I was pleased to get the rare chance to see a 1931 classic in a new print on a BFI re-release. I don’t remember seeing the film before, although the image of Fredric March as Mr Hyde is very well-known. The whole experience was a real treat and I wasn’t prepared for either the brilliance of Mamoulian’s approach via camerawork, editing and production design or the sheer eroticism of the film pre Hays Code. The film begins with an audacious subjective camera shot, seemingly hand-held, but presumably on some primitive form of dolly.(This follows a sequence of passionate organ-playing that must have been an inspiration for Monty Python.)
There is already quite a lot of material out there on the film and there is no need for me to repeat it. Here are two blogs that offer (1) a short interview with Mamoulian and (2) a formal analysis with loads of screen grabs showing the compositions and glorious wipes:
I suspect that the fans of the film who have only seen it on TV or DVD have missed some of the erotic charge of the film, partly because US TV versions were cut for a long time (as was the initial UK release), but also because the big screen has the kind of mesmeric effect in Mamoulian’s hands that you just can’t get on a small screen. In the final sequence there is a shot in which Mr Hyde approaches Jekyll’s fiancée from behind (as depicted in the poster above) and the subjective shot makes the woman’s dress seem almost touchable – and what dresses they are in the film, close fitting and low-cut. In his ‘Cinema One’ book on Mamoulian (1969) Tom Milne sets up a spirited defence of Mamoulian in the face of later critical apathy.
Rouben Mamoulian (1897-1987) was a Georgian from Tbilisi who trained as a theatre director in Moscow and then travelled to first London and then New York, directing both straight theatre and opera. In cinema by the late 1920s he was seen as a real innovator in the use of sound, the roving subjective camera of Jekyll and Hyde and later the first Technicolor feature, Becky Sharp in 1936. He was seduced away from Paramount by the moneybags at MGM (where Garbo’s Queen Christina was a highlight) but after Becky Sharp, his career faltered and he became known for films which he left for various reasons, the last of which was the ill-fated Cleopatra in (1963). The last film he completed was Silk Stockings in 1957, the Cold War musical version of Ninotchka, with the sublime Cyd Charisse and Fred Astaire. Milne argues that Mamoulian’s sense of rhythm and timing in shooting and cutting was such that all his films could be seen as musicals.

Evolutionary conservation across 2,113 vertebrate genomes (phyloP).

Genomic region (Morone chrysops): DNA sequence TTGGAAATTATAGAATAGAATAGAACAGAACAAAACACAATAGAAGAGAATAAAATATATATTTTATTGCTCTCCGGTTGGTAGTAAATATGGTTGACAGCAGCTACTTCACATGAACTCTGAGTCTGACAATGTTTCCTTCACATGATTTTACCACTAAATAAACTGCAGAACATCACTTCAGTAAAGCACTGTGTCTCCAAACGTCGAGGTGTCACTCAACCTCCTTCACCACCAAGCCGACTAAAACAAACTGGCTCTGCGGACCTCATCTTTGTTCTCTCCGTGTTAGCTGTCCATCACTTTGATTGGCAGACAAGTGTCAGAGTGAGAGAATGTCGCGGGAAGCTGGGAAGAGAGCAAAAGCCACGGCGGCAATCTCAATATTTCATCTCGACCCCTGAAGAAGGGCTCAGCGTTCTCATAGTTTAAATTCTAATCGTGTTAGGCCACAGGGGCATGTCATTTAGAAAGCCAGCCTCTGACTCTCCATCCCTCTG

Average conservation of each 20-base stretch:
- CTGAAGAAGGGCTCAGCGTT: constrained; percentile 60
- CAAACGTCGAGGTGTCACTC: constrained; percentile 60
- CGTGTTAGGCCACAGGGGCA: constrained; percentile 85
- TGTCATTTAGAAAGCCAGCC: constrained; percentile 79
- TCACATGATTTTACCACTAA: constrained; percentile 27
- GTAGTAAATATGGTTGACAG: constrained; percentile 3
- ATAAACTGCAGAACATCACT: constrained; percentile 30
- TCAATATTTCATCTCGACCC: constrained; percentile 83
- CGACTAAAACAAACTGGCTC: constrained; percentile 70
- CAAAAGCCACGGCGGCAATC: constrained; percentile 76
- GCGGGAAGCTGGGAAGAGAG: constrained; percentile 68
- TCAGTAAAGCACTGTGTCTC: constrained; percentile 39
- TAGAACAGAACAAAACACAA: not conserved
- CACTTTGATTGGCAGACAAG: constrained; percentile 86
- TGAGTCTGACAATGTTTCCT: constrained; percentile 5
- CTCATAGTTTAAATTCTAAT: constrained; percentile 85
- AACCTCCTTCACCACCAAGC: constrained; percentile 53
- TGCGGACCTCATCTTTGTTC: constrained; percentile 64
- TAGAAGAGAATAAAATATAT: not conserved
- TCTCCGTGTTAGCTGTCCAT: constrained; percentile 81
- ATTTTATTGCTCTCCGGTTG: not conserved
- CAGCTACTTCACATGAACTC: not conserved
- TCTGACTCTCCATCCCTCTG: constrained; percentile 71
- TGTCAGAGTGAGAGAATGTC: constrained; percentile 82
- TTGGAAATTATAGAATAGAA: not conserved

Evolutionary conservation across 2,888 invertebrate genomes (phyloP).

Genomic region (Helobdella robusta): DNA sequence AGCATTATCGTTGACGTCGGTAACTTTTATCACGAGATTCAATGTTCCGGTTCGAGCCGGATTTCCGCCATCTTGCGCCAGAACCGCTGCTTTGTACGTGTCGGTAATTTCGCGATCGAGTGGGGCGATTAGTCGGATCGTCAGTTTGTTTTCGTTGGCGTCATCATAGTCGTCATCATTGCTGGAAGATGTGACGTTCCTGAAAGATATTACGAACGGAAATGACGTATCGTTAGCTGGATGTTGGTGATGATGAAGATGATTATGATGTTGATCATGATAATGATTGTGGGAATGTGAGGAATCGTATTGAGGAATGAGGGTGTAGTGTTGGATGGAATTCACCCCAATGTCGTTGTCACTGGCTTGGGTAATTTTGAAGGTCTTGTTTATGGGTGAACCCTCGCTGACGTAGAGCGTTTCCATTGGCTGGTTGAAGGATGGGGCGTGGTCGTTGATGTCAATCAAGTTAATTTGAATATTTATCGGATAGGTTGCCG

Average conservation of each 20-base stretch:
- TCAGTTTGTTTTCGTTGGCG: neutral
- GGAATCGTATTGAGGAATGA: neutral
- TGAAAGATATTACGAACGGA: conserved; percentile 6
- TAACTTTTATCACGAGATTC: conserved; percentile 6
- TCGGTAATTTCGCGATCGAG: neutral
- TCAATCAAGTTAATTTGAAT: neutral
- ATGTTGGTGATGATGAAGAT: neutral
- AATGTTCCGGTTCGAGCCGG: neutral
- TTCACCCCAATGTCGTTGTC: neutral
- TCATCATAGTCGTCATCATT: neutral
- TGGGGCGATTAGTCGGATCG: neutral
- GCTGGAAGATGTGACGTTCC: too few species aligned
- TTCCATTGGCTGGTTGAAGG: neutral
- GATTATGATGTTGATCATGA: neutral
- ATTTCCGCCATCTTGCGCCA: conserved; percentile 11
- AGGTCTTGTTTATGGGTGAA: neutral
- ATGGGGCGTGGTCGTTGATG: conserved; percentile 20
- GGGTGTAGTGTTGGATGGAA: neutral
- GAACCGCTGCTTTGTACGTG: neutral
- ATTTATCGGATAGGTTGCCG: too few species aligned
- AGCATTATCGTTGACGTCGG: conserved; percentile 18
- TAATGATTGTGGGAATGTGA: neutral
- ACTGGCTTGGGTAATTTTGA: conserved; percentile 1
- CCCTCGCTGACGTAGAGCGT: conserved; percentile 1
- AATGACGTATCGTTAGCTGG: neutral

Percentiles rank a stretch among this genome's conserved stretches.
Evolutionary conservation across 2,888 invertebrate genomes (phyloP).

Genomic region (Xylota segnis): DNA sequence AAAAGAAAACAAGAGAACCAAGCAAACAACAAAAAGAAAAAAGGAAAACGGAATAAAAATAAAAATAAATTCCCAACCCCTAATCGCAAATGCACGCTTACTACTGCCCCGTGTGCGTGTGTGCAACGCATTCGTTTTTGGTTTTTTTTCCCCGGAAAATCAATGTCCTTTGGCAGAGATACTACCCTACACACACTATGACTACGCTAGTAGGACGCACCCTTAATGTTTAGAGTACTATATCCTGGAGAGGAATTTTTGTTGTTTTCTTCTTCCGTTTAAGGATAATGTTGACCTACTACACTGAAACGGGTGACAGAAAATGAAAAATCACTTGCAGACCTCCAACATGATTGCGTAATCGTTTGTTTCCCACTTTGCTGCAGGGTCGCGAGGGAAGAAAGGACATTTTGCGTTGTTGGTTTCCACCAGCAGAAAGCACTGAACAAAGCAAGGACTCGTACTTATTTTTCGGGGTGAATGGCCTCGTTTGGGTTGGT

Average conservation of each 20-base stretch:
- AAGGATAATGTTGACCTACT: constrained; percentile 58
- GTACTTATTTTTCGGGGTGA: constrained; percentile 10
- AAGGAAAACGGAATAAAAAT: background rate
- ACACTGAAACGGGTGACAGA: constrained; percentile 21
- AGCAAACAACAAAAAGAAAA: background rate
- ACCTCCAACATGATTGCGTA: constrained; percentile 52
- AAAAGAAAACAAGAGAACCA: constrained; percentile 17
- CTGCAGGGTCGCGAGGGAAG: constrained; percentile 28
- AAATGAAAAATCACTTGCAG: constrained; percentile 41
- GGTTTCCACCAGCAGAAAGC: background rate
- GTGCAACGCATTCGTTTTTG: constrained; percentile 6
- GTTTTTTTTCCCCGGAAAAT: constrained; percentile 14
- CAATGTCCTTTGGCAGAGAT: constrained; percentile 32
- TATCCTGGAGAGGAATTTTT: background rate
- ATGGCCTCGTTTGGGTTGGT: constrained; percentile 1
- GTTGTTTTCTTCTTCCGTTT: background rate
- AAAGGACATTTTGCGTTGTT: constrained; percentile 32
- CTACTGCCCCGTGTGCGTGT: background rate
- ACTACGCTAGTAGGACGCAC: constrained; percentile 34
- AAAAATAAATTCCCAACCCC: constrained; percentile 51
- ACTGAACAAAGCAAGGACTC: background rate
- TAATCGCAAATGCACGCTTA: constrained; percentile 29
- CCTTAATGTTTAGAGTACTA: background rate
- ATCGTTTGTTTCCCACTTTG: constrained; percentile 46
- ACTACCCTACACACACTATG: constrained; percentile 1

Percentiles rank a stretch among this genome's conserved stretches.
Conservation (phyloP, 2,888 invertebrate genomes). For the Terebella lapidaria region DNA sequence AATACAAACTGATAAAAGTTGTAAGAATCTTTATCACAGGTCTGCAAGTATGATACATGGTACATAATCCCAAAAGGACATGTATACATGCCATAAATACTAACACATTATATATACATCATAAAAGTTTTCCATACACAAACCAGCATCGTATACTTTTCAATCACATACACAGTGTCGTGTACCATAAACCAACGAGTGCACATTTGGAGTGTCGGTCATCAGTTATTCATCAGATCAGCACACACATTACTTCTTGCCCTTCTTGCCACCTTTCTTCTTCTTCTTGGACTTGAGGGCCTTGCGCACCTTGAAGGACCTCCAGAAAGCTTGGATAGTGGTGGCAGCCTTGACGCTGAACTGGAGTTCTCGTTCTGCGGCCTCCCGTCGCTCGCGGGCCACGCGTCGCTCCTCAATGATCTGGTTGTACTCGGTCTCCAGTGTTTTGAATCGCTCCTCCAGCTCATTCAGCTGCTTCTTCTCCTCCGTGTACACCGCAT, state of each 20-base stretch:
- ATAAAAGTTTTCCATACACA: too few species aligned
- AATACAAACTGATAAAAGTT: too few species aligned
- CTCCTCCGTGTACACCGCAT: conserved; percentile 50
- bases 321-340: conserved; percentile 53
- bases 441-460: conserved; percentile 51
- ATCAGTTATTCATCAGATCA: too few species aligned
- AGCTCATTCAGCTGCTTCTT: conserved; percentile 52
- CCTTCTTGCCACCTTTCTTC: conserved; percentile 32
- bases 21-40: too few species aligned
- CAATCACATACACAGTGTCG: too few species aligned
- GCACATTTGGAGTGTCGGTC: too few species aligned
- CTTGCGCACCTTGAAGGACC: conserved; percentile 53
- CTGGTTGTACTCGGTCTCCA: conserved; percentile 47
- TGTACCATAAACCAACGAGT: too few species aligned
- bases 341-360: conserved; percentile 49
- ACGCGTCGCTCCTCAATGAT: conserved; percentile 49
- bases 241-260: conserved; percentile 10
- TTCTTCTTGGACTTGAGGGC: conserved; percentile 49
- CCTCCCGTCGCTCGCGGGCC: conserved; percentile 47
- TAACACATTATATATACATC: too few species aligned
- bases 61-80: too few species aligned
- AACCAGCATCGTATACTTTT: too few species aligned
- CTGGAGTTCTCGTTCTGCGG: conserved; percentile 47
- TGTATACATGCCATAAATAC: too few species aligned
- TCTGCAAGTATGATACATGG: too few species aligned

I can see that my viewing is Mamoulian-light. I have Golden Boy (1939) to watch but now I must also seek out Applause (1929), City Streets (1931) and Love Me Tonight (1932).
Here is the famous scene between March and Miriam Hopkins, demonstrating what Hollywood lost when the Production Code came in: